ADHD WEBINAR. ADDitude is offering a free webinar on July 16th titled "Time Blindness and ADHD: Strategies for Becoming More Aware of Time." Interested? Check it out.

DYSLEXICS SPEAK ON CIVIL RIGHTS. The Yale Center for Dyslexia & Creativity (YCDC) is launching the Multicultural Dyslexia Awareness Initiative (MDAI) on August 4-5, 2013, with a two-day meeting of educators, legislators, policy makers, scholars and philanthropists at Yale University. Among those scheduled to address dyslexia as a civil rights issue are entertainer and social activist Harry Belafonte; British space scientist Maggie Aderin-Pocock; former US senator and ambassador Carol Moseley Braun; entrepreneur Daymond John; and Pulitzer Prize nominee Victor Villasenor. Drs. Bennett and Sally Shaywitz, Co-Directors of the YCDC and members of the Institute of Medicine of the National Academies of Science, will provide the audience with the scientific underpinnings of dyslexia and its practical implications for policy and practice. Find out more.

AND FINALLY, THIS. A start-up company has developed a "digital diaper" that can, in conjunction with a smartphone app, detect baby's UTI, kidney dysfunction, or dehydration. The diaper includes patches of colored squares that react to different conditions; the smartphone app takes a picture and uses color changes to analyze the diaper. The phone can also upload the information for physician reference. Read more.

Tuesday, July 9, 2013

From the Publishers of 2e Newsletter

IT'S A STRANGE TIME OF YEAR. The news releases we're reading are mentioning both "the start of summer vacation" and "back to school." Plus the news machine seems to have shifted into low gear this week. But here's what we've found relating to giftedness, LDs, child development, parenting, and education -- all to help inform you as you raise or teach those twice-exceptional children you know.

PARENTING: BEDTIME for kids should happen at a regular time, according to a recent study in the UK. Kids with irregular bedtimes may not perform as well cognitively, scoring lower on school tests -- and we surely don't want that for our bright young ones. Read more.

SUSAN ASSOULINE is profiled in an article at the University of Iowa website. Assouline is the director of the Blank-Center there, which is now celebrating its 25th anniversary. Assouline describes the influences and pathways that led her to her position and talks about some of the impacts the Center has had. Assouline is a
 member of 2e Newsletter's Editorial Advisory Board. Find the article.

LD ONLINE's current issue of LD News focuses on executive function, along with its relationship to motivation (or the lack of it.) Parents and educators of bright kids who tend to be labeled "lazy" might want to check out the articles. Find the newsletter.

BRAIN STRUCTURE AND DEPRESSION. Recently we blogged about fMRIs that could detect increased activity in the amygdala in depressed preschoolers. Now comes a study showing connectivity differences in depressives in other areas, namely between the the subgenual anterior cingulate cortex (ACC) and the medial temporal lobe. The study write-up is a little dense (or else we are), but researchers are trying to figure out the implications -- and causal relationships -- involved in their findings. Find the write-up.

Friday, July 5, 2013

From the Publishers of 2e: Twice-Exceptional Newsletter

FIGHTING FOR FAPE. The Hovem vs Klein ISD case is dead, thanks to the US Surpreme Court's decision not to revisit a lower court's reversal of all the Hovem family had achieved in the family's long-running battle with the high school that allegedly violated their son's rights under IDEA. We've written about this case over the years; see "Fighting for FAPE" in the articles section of our website. Signe Hovem has written and posted an eloquent and disappointed reaction to the end of the family's fight. We'll write more about this in the newsletter, but read her account at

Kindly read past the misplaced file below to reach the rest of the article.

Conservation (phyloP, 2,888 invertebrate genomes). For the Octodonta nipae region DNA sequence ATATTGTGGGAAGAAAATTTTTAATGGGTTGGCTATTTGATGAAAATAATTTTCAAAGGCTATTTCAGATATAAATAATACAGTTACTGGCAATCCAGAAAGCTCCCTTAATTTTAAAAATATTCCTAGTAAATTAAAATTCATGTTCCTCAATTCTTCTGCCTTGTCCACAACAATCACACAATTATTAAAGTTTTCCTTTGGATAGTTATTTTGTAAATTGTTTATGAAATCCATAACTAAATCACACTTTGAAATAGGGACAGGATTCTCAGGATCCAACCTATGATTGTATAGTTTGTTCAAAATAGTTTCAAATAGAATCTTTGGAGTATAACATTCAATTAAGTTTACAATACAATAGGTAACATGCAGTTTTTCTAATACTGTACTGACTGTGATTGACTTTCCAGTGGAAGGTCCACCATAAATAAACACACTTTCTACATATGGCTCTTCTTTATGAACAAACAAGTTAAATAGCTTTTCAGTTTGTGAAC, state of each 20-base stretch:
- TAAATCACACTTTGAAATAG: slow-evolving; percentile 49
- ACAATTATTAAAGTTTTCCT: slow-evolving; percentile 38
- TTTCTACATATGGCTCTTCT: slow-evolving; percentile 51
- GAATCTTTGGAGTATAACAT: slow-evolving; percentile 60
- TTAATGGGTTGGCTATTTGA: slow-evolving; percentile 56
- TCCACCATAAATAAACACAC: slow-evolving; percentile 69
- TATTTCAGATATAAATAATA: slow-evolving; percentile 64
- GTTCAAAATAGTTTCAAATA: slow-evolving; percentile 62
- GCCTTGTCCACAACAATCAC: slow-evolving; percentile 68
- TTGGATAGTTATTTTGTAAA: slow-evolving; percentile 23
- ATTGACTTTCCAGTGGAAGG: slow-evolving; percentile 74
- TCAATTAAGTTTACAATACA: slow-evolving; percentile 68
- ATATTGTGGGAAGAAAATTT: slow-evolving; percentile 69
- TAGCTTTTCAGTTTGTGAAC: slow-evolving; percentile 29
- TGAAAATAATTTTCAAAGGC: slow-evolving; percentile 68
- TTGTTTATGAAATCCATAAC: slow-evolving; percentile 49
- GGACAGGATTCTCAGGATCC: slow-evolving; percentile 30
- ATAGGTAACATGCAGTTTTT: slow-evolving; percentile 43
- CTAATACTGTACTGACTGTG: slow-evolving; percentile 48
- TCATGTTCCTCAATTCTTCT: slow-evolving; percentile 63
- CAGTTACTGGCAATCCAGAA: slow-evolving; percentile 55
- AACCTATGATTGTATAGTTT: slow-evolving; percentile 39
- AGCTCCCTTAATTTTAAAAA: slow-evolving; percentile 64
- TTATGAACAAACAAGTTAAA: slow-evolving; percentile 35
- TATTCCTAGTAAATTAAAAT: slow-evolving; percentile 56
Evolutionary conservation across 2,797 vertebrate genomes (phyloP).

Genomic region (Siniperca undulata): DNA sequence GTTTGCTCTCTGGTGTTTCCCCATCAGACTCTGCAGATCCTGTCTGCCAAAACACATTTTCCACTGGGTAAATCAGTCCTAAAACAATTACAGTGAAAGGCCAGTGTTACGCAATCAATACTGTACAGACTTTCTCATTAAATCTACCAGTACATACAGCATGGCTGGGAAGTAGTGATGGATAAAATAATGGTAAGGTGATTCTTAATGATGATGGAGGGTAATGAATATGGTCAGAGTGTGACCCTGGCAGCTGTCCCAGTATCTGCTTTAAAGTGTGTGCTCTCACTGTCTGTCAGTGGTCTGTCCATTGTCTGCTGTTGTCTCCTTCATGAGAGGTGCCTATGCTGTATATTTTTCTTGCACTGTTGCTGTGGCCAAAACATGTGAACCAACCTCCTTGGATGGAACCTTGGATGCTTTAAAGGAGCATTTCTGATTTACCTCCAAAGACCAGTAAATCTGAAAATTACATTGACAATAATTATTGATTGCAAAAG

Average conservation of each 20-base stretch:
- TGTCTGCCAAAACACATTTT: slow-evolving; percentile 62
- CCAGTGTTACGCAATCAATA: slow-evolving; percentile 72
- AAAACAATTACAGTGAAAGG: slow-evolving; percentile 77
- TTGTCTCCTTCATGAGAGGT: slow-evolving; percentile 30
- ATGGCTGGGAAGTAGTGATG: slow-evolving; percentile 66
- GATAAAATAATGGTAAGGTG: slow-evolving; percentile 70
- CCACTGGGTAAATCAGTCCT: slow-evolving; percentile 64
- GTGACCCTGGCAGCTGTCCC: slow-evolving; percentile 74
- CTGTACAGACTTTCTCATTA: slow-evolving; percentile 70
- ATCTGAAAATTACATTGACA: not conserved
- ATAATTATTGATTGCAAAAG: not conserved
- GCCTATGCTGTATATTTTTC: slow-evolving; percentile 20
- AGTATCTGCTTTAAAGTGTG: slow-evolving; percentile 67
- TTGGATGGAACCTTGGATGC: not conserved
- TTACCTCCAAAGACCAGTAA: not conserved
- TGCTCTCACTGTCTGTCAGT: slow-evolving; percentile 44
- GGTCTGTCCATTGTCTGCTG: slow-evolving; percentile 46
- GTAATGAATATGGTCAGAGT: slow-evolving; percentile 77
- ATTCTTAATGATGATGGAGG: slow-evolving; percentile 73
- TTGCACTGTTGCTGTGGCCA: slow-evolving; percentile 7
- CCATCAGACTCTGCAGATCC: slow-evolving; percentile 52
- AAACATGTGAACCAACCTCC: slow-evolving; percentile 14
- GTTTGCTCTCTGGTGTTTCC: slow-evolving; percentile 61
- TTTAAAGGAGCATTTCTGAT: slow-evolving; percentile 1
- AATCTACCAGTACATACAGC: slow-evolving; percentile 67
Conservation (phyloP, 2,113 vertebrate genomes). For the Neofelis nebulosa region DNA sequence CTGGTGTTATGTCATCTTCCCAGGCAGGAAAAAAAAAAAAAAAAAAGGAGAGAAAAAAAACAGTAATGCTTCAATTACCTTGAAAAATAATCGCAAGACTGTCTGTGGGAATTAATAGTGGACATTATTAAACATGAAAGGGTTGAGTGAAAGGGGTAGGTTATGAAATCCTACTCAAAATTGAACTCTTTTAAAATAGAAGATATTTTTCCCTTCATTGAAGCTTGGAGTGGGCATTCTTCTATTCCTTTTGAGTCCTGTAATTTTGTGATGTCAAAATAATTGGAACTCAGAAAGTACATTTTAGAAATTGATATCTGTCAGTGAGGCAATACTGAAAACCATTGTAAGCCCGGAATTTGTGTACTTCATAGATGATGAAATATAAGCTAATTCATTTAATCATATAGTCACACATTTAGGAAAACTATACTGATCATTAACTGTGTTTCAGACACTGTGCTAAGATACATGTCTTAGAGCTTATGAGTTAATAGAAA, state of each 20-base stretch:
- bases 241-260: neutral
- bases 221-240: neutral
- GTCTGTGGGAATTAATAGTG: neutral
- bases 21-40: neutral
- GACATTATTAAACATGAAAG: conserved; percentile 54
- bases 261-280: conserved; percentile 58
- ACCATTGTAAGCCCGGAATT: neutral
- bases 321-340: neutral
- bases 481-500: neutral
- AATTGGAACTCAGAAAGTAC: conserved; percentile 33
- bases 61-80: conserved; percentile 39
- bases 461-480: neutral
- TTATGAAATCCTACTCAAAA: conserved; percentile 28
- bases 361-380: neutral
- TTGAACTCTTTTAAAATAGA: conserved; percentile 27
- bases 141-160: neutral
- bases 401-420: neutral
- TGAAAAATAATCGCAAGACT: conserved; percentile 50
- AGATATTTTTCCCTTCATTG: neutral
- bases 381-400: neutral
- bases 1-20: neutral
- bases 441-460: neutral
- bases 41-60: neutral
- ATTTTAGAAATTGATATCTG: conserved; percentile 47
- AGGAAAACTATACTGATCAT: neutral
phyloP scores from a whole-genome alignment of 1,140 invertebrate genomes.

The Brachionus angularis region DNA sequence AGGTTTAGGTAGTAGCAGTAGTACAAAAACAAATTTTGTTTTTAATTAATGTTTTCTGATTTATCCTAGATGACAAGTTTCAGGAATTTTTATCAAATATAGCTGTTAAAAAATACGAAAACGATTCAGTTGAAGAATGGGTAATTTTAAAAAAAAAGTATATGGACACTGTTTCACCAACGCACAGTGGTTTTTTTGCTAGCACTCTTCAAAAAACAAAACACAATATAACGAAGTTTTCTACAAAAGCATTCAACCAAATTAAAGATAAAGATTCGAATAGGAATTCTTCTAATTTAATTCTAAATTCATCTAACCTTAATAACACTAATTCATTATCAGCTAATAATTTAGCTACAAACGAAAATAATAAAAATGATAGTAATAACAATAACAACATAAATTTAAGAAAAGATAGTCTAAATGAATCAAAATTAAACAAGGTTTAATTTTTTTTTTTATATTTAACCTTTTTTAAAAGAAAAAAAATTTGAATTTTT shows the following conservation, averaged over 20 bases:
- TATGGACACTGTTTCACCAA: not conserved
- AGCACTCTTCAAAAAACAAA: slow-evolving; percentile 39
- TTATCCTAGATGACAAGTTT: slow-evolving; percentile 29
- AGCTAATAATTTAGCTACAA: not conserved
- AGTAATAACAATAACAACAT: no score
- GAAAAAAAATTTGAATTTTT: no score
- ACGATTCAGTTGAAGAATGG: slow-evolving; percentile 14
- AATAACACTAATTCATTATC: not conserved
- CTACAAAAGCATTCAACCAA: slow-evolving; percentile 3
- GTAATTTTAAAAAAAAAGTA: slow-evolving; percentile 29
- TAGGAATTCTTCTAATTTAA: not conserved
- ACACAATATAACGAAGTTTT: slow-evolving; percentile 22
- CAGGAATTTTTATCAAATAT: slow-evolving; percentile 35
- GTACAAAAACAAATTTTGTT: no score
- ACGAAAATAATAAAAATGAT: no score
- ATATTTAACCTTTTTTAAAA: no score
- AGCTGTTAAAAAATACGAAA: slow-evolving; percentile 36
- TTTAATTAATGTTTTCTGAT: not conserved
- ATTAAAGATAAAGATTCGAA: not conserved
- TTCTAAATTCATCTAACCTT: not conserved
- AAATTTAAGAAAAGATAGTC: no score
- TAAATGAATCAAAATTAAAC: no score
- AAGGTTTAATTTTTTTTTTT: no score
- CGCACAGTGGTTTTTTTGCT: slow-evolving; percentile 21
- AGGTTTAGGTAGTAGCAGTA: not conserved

ADOLESCENT SELF-CONSCIOUSNESS has a definite "cerebral" component, according to a study at Harvard. The study involved:
  • A participant-completed instrument indicating how the participant responds to social evaluation
  • An in-the-fMRI measure of how participants reacted when they thought they were being watched by a peer.
Certain late-developing regions of the prefrontal cortex did indeed "light up" much more in adolescents than in children or adults. Find out more.

DEPRESSED PRESCHOOLERS have different brain function than healthy peers, according to a Washington University study. The difference -- elevated activity in the amygdala -- could lead to ways to identify and treat depressed children earlier in the course of the illness, potentially preventing problems later in life. Read more.

ADHD AND GAMES. An article at explores how kids with ADHD are attached to reward-providing games and devices, and how their concentration differs from neurotypical kids. It also explains why separating these kids from their devices isn't easy, especially when "reality" is marked by less-than-satisfactory social relationships -- and how maybe the devices can be used as part of a solution to problems of social skills. Read the article.

NATIONAL EDUCATION ASSOCIATION. If you're interested in how the membership of the National Education Association views certain issues in education, check an Education Week blog called Teacher Beat, blogging live from Atlanta during the NEA's convention July 2-6. One item from the blog: a new business item urging the removal of Secretary of Education Arne Duncan was voted on. (It failed to pass.) Find out more.

THE GUT AND AUTISM. In our last post we pointed to an item on the gut and the brain that mentioned connections between the gut and behavior and mood. Today we ran across an item exploring the difference in gut bacteria between autistic kids and typical kids. A study has shown that children with autism host fewer types of gut bacteria. Researchers think that the findings "may ultimately be used both as a quantitative diagnostic tool to pinpoint autism and as a guide to developing effective treatments for ASD-associated GI problems," according to a write-up of the study. Read the write-up.